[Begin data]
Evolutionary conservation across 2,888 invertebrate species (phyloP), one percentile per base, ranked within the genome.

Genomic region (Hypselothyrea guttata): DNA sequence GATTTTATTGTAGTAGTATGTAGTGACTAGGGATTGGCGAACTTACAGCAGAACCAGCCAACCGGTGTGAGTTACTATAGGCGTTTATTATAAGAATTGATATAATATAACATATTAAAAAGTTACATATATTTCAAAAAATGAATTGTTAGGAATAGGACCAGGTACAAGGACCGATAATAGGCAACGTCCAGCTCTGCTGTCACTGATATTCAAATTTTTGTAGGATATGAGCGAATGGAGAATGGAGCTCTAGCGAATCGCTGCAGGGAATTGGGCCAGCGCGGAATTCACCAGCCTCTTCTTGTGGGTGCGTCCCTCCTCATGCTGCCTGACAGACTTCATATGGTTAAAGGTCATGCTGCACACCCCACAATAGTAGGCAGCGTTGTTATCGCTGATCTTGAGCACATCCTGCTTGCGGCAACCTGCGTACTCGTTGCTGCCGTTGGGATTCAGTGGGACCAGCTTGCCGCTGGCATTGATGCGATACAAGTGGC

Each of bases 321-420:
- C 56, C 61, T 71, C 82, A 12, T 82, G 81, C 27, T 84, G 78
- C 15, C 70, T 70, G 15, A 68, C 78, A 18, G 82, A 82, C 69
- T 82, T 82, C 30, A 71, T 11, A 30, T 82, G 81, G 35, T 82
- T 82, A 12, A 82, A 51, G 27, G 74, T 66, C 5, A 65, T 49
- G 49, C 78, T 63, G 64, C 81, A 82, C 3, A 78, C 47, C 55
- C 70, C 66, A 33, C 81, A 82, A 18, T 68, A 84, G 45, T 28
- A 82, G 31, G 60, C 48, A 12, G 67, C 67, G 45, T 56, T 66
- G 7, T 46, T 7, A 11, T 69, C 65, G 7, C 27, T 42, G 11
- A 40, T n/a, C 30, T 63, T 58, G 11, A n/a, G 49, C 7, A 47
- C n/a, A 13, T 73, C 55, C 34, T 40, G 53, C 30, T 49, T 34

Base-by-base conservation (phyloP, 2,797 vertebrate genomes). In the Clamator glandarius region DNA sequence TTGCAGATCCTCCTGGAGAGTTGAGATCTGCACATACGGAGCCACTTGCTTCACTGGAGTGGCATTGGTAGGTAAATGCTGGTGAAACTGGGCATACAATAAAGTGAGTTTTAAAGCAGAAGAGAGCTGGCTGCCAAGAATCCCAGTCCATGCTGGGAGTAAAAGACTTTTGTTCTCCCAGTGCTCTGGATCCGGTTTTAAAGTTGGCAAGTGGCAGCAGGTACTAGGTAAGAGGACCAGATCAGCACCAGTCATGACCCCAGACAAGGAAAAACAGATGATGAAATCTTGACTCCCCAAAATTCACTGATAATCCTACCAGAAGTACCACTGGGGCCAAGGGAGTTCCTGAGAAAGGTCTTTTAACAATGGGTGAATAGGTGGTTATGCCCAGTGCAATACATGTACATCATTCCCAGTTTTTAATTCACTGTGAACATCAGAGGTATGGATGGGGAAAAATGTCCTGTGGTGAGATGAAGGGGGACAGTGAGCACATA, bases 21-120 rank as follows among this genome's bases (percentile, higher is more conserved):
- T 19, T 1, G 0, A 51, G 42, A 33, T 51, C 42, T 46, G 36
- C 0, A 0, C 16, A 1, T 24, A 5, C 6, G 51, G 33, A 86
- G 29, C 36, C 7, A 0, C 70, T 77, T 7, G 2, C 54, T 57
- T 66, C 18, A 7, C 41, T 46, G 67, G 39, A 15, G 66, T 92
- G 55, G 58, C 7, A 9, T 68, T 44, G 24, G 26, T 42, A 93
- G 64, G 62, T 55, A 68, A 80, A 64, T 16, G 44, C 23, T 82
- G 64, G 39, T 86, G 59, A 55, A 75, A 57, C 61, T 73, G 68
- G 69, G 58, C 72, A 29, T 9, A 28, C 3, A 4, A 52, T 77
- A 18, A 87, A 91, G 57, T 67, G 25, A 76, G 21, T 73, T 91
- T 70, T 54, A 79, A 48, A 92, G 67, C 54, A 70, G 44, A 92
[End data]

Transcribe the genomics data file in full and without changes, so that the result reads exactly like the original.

Evolutionary conservation across 2,888 invertebrate species (phyloP), one percentile per base, ranked within the genome.

Genomic region (Hypselothyrea guttata): DNA sequence GATTTTATTGTAGTAGTATGTAGTGACTAGGGATTGGCGAACTTACAGCAGAACCAGCCAACCGGTGTGAGTTACTATAGGCGTTTATTATAAGAATTGATATAATATAACATATTAAAAAGTTACATATATTTCAAAAAATGAATTGTTAGGAATAGGACCAGGTACAAGGACCGATAATAGGCAACGTCCAGCTCTGCTGTCACTGATATTCAAATTTTTGTAGGATATGAGCGAATGGAGAATGGAGCTCTAGCGAATCGCTGCAGGGAATTGGGCCAGCGCGGAATTCACCAGCCTCTTCTTGTGGGTGCGTCCCTCCTCATGCTGCCTGACAGACTTCATATGGTTAAAGGTCATGCTGCACACCCCACAATAGTAGGCAGCGTTGTTATCGCTGATCTTGAGCACATCCTGCTTGCGGCAACCTGCGTACTCGTTGCTGCCGTTGGGATTCAGTGGGACCAGCTTGCCGCTGGCATTGATGCGATACAAGTGGC

Each of bases 321-420:
- C 56, C 61, T 71, C 82, A 12, T 82, G 81, C 27, T 84, G 78
- C 15, C 70, T 70, G 15, A 68, C 78, A 18, G 82, A 82, C 69
- T 82, T 82, C 30, A 71, T 11, A 30, T 82, G 81, G 35, T 82
- T 82, A 12, A 82, A 51, G 27, G 74, T 66, C 5, A 65, T 49
- G 49, C 78, T 63, G 64, C 81, A 82, C 3, A 78, C 47, C 55
- C 70, C 66, A 33, C 81, A 82, A 18, T 68, A 84, G 45, T 28
- A 82, G 31, G 60, C 48, A 12, G 67, C 67, G 45, T 56, T 66
- G 7, T 46, T 7, A 11, T 69, C 65, G 7, C 27, T 42, G 11
- A 40, T n/a, C 30, T 63, T 58, G 11, A n/a, G 49, C 7, A 47
- C n/a, A 13, T 73, C 55, C 34, T 40, G 53, C 30, T 49, T 34

Base-by-base conservation (phyloP, 2,797 vertebrate genomes). In the Clamator glandarius region DNA sequence TTGCAGATCCTCCTGGAGAGTTGAGATCTGCACATACGGAGCCACTTGCTTCACTGGAGTGGCATTGGTAGGTAAATGCTGGTGAAACTGGGCATACAATAAAGTGAGTTTTAAAGCAGAAGAGAGCTGGCTGCCAAGAATCCCAGTCCATGCTGGGAGTAAAAGACTTTTGTTCTCCCAGTGCTCTGGATCCGGTTTTAAAGTTGGCAAGTGGCAGCAGGTACTAGGTAAGAGGACCAGATCAGCACCAGTCATGACCCCAGACAAGGAAAAACAGATGATGAAATCTTGACTCCCCAAAATTCACTGATAATCCTACCAGAAGTACCACTGGGGCCAAGGGAGTTCCTGAGAAAGGTCTTTTAACAATGGGTGAATAGGTGGTTATGCCCAGTGCAATACATGTACATCATTCCCAGTTTTTAATTCACTGTGAACATCAGAGGTATGGATGGGGAAAAATGTCCTGTGGTGAGATGAAGGGGGACAGTGAGCACATA, bases 21-120 rank as follows among this genome's bases (percentile, higher is more conserved):
- T 19, T 1, G 0, A 51, G 42, A 33, T 51, C 42, T 46, G 36
- C 0, A 0, C 16, A 1, T 24, A 5, C 6, G 51, G 33, A 86
- G 29, C 36, C 7, A 0, C 70, T 77, T 7, G 2, C 54, T 57
- T 66, C 18, A 7, C 41, T 46, G 67, G 39, A 15, G 66, T 92
- G 55, G 58, C 7, A 9, T 68, T 44, G 24, G 26, T 42, A 93
- G 64, G 62, T 55, A 68, A 80, A 64, T 16, G 44, C 23, T 82
- G 64, G 39, T 86, G 59, A 55, A 75, A 57, C 61, T 73, G 68
- G 69, G 58, C 72, A 29, T 9, A 28, C 3, A 4, A 52, T 77
- A 18, A 87, A 91, G 57, T 67, G 25, A 76, G 21, T 73, T 91
- T 70, T 54, A 79, A 48, A 92, G 67, C 54, A 70, G 44, A 92